On 27 Feb 2010, at 18:38, David Nyman wrote:

On 8 Feb, 14:12, Bruno Marchal <marc...@ulb.ac.be> wrote:

The main problem with Tegmark is that he assumes an implicit identity
thesis mind/observer-state which does not work once we assume the
computationalist hypothesis, (and thus cannot work with Everett
Quantum Mechanics either). The weakness of such approaches is that
they ignore somehow the complexity and non triviality of the mind- body
or consciousness/reality problem.

Bruno, I'm just trying to catch up with some older posts whilst
continuing to think about your most recent comments, and I'd like to
enquire why you say above "and thus cannot work with Everett Quantum
Mechanics either".

UDA shows that the wave equation (not just the collapse) has to emerge from a relative state measure on all computational histories. The schroedinger equation has to be itself the result of the abandon of the identity thesis. You can still locally ascribe a "mind" to an apparent "body", but you cannot ascribe a body to a mind. You can only ascribe an infinity of "body", corresponding to the possible computations of your parts below your level of substitution. By the "invariance" delay of the first person experiences, in UD-time/step, the "average" first person "body" is a function depending on all possible universal machine/numbers. Negative interference, and indeed a quantum computer, should appear from the statistic or "measure" logic, with observability described by Bp & Dt, for probability or credibility one (true in all accessible worlds + there is a world, p Sigma_1). It corresponds plausibly to Plotinus "bastard calculus", an expression borrow to Plato, and used in their "matter" theory.

Everett uses comp (or one of its weakening), he has to pursue his task and derive the phenomenology of the wave (or matrix) from the collection of all computations (by UDA).



 I think I've asked before about the distinction
between "can be computed" and "is (in fact) being computed".

A can be computed if there is a UD-time-step t such that A is being computed.

"is being computed" is an arithetical proposition which is recursive (computable), Sigma_0.

"can be computed" is recursively enumerable (semi-computable), Sigma_1.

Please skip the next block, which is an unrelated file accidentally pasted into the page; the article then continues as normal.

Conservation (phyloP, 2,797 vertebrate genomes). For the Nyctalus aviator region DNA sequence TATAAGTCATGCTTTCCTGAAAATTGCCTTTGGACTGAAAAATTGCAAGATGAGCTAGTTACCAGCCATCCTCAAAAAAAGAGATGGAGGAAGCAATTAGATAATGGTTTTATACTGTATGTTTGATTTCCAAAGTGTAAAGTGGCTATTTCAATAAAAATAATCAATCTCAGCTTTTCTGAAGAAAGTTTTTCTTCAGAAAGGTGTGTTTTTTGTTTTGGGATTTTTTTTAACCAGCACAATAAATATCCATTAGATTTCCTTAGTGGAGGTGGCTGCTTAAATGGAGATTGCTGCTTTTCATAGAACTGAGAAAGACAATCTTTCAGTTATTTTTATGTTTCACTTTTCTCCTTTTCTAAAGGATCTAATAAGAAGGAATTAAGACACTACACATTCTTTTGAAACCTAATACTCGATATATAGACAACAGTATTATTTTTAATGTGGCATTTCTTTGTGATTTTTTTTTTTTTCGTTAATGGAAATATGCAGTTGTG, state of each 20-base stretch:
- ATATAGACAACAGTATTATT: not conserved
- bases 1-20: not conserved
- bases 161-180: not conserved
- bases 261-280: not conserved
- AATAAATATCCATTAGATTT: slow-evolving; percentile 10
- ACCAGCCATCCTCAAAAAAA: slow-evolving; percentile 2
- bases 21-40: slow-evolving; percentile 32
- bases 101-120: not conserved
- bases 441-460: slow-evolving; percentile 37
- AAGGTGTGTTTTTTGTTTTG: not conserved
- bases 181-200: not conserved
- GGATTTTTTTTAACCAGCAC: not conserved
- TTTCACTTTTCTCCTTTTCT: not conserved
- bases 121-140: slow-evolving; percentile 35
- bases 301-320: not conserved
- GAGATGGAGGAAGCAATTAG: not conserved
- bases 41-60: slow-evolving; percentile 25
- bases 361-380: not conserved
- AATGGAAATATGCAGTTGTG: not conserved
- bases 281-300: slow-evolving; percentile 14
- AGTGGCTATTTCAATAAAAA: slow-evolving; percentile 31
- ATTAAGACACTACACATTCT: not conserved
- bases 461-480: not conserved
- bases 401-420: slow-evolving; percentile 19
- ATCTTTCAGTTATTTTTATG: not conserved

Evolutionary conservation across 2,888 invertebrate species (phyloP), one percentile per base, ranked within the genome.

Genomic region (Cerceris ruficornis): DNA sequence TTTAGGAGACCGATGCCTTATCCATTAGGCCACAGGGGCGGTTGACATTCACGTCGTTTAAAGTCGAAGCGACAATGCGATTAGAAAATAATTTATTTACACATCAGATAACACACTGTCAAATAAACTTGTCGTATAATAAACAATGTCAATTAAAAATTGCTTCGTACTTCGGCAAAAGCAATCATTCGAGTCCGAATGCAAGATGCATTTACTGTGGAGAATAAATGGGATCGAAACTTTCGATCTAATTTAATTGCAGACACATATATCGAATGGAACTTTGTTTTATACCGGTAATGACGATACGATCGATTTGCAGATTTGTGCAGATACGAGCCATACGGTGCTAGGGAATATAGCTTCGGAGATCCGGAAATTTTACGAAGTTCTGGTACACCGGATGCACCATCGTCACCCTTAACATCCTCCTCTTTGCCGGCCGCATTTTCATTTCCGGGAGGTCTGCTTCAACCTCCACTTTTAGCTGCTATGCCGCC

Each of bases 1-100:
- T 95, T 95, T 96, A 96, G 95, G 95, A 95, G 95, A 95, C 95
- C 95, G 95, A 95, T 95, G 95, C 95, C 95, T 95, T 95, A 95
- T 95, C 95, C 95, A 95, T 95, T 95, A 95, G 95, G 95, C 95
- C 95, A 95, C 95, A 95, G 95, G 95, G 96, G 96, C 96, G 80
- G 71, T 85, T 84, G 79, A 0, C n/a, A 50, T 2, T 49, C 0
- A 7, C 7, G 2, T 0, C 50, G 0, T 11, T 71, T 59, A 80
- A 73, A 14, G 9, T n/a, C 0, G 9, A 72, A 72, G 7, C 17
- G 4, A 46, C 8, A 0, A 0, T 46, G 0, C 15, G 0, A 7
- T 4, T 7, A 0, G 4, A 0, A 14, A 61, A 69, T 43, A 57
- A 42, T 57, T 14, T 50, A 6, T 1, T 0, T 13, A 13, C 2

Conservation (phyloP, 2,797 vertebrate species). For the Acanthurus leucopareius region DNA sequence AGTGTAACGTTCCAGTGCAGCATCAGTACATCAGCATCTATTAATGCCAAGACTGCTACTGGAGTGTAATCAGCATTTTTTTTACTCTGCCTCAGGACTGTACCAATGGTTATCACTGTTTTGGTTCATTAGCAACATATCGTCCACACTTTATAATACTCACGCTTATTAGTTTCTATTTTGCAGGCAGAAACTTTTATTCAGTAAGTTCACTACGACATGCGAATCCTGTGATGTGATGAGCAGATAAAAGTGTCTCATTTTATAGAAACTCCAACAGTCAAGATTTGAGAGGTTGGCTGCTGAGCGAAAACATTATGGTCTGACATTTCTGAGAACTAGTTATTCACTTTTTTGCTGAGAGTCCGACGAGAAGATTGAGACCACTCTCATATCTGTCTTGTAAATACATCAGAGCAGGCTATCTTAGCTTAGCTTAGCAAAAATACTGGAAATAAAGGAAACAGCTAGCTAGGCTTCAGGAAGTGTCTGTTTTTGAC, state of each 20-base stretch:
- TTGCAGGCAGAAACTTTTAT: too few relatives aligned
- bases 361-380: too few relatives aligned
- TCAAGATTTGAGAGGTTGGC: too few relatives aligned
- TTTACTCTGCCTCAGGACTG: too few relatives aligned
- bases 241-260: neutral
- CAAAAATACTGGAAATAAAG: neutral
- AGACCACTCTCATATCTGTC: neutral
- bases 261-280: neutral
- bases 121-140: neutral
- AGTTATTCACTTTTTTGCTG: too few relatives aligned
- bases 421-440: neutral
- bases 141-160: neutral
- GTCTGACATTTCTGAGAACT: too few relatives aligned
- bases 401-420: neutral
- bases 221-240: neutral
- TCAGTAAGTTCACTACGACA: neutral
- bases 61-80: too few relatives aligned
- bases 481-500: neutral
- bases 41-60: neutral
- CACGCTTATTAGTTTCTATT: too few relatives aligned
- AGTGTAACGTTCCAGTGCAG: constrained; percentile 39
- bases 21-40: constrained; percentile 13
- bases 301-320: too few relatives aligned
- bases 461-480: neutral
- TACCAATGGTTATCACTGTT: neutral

It's
only in the latter case, AFAICS, that your comment would apply (i.e.
if we assume that we're participants in an Everett multiverse that is
in fact a computational artefact, as per the comp hypothesis).

It is just that with comp, we inherite (all lobian machines inherit) a "multiverse". To derive the Schroedinger (Dirac DeWitt-Wheeler etc.) equation of physics consists in showing that the sharable physical part of the lobian machines (the 3th, 4th, 5th hypostases, with p Sigma_1) is the same as the one described by the physicists.




But if
- as physicalists would - we take the view that what exists is
"primitively-physical", as opposed to computationally-generated,

Careful, "the primitively physical" apparent in comp is NOT (never) computed nor computable. It is really the 1-p-p view. In particular it is 1-p, and 1-p is unaware of the arithmetical delay of the UD. In a sense all UD* is processed in 0 seconds, at each of its "observer moments". A priori, the results of any observation for any observer moment depends on a statistic involving all universal machines and all their computations (emulated infinitely often by the UD). The mystery here is that the laws of physics seems (empirically) to be computable. No White Rabbits! But the difference of points of view (the hypostases) suggests clearly the mathematical reason why the non computable take refuge below our substitution level, giving rise to locally sharable universal structures (sharable by population of universal machines).


I'm
no longer sure of your reason for saying "thus".

It seems to me that the UD Argument explains why computationalism makes the notion 'primitively physical' meaningless, or without any explanation power for the "appearance of the primitively physical". On the contrary, the appearance of the 'primitively physical' are 'completely' (= completely except for a justified gap), explained in a theory of belief (knowledge, observable, sensible, etc.) by universal machines.

UDA is a reduction of the mind body problem to the body problem. Mind is whatever universal machine can experience. And eventually matter is what mind cannot determinate (in arithmetic).




Is it related to
what I've been saying about the non-computability of the mind from the
starting-point of purely 3-p processes (thus EQM): i.e. that mind - 1-
p qualitative experience - is simply inaccessible from a primitively-
physical 3-p pov?